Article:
Why did Steve Jobs care about the design of Apple products? Where did he learn his designing skills?
Walter Isaacson (the author of the biography Steve Jobs) argues that the intellectual gift Jobs brought to the table was his interest and obsession with the aesthetics of design. Steve Jobs’s appreciation for design came from his father, who was a machinist and auto mechanic.
Keep reading to learn how Jobs influenced the design of Apple products and the Apple Store.
Technology Meets Design
Steve Jobs’s design principles imbued in all his products were craftsmanship, simplicity, and emotional expression. As a person who’d always found himself with one foot in the “tech nerd” camp and the other in the arts, Jobs was uniquely positioned to be the bridge between the two.
Isaacson states that Jobs’s father, a machinist and auto mechanic, instilled in him an appreciation for well-thought-out design. Included in this was the idea that when building something, whether a car or a cabinet, even the parts that would never be seen should be as finely crafted as the visible parts. When translating this idea to computer design, Jobs insisted that a computer’s interior, down to the layout of the circuit board itself, should be as aesthetically pleasing as it was functional.
Jobs was heavily influenced by the Bauhaus architecture school, which melded modernist principles of art with functionality. Key to this were values of simplicity and elegance. One often repeated story is that Jobs’s inspiration for Apple’s early designs came from a sleek food processor he’d seen at Macy’s. Isaacson argues that in Jobs’s mind, engineering and design went hand in hand and couldn’t be separated from each other.
(Shortform note: The Bauhaus school of architecture was founded by German architect Walter Gropius in 1919. Its core philosophy was that “form follows function,” and that physical objects should be aesthetically pleasing as well as useful. The Bauhaus school began a trend in modernist design that incorporated simple geometric shapes and neutral colors.)
According to Isaacson, Jobs’s merging of form and function didn’t stop at the physical design of his products but went on to include the user interface. From the Macintosh forward, Jobs ensured that his products felt natural and intuitive to anyone who picked them up. When the iPhone and iPad were introduced, Jobs confirmed that everything about their design was such that nothing distracted from the screen, even though it introduced engineering challenges that could have been avoided with a larger, clunkier outer casement.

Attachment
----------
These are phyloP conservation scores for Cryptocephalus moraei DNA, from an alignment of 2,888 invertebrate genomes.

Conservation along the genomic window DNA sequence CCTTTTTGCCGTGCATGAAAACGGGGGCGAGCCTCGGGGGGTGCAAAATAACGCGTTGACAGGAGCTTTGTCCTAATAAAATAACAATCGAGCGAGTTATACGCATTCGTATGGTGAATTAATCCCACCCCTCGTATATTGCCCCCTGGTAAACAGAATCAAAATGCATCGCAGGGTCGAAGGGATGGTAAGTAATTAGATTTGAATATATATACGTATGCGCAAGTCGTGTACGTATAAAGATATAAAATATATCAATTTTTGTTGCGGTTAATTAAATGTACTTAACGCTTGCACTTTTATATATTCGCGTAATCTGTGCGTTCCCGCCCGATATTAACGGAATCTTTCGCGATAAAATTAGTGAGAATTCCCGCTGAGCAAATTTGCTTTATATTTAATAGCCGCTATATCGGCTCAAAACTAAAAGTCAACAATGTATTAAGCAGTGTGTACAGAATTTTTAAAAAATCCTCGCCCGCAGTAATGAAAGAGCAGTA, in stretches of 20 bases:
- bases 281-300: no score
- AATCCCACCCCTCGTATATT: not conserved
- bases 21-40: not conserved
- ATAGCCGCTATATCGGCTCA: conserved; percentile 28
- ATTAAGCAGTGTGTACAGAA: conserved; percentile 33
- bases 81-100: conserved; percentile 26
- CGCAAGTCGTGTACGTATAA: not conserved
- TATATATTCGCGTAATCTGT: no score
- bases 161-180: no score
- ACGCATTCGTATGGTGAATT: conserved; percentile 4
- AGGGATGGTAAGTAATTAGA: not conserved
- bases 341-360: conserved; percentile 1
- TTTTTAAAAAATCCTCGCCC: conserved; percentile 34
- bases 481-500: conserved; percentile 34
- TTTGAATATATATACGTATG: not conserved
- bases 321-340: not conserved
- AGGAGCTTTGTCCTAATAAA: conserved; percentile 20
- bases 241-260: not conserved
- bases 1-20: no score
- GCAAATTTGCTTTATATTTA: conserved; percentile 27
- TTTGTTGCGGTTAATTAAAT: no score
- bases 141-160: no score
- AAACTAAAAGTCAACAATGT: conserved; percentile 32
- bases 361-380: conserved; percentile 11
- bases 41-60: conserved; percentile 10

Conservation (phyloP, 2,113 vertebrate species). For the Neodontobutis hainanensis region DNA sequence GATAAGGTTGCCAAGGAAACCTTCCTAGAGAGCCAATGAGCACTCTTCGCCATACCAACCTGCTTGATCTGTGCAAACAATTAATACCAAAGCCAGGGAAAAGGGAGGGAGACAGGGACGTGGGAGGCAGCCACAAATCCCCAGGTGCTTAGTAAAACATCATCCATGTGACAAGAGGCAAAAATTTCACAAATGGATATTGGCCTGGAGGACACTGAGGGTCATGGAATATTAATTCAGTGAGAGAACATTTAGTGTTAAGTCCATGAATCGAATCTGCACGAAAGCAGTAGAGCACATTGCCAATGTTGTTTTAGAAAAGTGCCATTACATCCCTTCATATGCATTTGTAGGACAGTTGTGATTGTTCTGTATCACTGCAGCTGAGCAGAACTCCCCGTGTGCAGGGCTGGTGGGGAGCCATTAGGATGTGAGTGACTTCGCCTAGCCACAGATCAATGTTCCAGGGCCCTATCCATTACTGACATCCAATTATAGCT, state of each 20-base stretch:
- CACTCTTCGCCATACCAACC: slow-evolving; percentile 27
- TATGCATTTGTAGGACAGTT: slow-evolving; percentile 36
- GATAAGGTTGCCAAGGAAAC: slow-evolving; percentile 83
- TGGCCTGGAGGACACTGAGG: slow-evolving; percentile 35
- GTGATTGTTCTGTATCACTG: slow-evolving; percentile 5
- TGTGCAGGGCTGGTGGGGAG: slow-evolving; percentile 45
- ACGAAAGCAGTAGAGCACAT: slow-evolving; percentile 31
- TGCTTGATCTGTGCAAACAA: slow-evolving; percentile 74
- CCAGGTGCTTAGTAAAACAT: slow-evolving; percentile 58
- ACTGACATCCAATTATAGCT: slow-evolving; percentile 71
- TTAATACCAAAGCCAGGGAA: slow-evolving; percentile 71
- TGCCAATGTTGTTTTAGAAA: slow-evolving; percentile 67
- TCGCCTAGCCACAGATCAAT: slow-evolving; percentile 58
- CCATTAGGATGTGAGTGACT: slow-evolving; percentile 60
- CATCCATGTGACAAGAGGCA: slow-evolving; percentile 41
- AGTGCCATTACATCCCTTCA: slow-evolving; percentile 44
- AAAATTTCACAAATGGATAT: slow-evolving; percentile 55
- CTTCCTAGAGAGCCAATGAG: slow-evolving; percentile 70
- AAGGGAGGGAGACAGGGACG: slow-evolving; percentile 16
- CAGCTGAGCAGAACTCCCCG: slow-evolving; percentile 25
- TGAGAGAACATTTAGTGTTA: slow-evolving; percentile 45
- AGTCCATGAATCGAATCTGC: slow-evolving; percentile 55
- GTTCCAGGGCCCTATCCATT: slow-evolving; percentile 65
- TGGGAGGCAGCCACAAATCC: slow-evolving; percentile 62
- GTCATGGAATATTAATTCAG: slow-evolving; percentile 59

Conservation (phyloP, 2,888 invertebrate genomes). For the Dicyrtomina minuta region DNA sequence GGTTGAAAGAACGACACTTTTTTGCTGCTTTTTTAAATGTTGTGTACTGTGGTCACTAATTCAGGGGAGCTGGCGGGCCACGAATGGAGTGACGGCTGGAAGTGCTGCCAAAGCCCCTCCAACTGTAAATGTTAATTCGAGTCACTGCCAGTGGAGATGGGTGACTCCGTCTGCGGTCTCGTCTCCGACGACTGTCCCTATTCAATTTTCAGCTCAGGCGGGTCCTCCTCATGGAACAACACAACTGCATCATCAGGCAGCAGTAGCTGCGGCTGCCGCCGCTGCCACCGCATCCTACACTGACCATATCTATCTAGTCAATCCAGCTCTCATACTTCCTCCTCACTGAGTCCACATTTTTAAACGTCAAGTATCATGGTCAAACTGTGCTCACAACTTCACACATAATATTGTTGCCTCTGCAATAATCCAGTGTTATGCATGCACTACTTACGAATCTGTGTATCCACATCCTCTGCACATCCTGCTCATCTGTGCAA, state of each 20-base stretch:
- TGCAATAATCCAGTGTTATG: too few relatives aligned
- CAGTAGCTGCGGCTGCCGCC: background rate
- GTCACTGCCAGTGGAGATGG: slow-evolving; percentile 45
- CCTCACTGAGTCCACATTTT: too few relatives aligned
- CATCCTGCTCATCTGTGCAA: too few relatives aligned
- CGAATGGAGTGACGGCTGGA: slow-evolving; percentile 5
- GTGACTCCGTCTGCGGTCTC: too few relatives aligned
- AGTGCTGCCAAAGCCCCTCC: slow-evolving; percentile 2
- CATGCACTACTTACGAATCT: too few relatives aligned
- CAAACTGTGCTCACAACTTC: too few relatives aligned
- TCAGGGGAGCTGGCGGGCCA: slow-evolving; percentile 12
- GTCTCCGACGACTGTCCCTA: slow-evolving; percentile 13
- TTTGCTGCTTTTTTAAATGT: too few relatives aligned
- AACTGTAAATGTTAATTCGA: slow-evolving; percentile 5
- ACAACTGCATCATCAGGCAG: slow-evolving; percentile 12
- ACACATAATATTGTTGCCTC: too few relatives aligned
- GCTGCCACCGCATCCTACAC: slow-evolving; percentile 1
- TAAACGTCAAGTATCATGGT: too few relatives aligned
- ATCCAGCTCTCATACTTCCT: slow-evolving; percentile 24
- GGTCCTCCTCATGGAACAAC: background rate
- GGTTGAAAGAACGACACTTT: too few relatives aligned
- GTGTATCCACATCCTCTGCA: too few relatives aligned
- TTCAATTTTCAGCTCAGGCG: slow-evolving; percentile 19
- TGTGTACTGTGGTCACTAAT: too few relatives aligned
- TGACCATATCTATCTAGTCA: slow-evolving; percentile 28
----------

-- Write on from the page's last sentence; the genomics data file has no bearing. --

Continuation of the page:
In addition to being easy to use, Steve Jobs designed his products to look friendly and express a purity of purpose. Isaacson says that to show the “friendliness” of Apple computers, the Macintosh was designed to look like a human face. When the iPod was released, to signify its simplicity and purity, Jobs declared that every part of it, from the earbuds to the power cable, would be white.
For Jobs, creating the products themselves was not the end of his expression of design. He wanted to design the user experience itself, from start to finish. Apple’s original backer, Mike Markkula, had taught him that every product and interaction with the customer should communicate the value of the company. Isaacson claims that this led Jobs to take a controlling hand in product launches, advertising, sales, and even packaging.
The creation of the Apple Store was Jobs’s single most powerful expression of his company. He designed the stores to have a minimalist layout that would highlight a small number of products and leave lots of empty space for customers to explore. Isaacson says the message Jobs wanted to express was that Apple products were creative, easy to use, and playful.
The Arts and Technology in History
There is a long and storied relationship between the evolution of technology and the development of the arts. Leonardo da Vinci, the subject of another Isaacson biography, designed the first sketches of flying machines based on his study of birds and applied his understanding of visual perspective to some of his most famous paintings. Galileo Galilei used his skill as a draftsman to bring to life the astronomical discoveries he made using one of the earliest telescopes.
Perhaps the most crucial figure in the marriage of engineering and the humanities was Johannes Gutenberg, whose 1450 invention of the moveable-type printing press ushered in a communications revolution and sparked a wave of literacy that reshaped the world.
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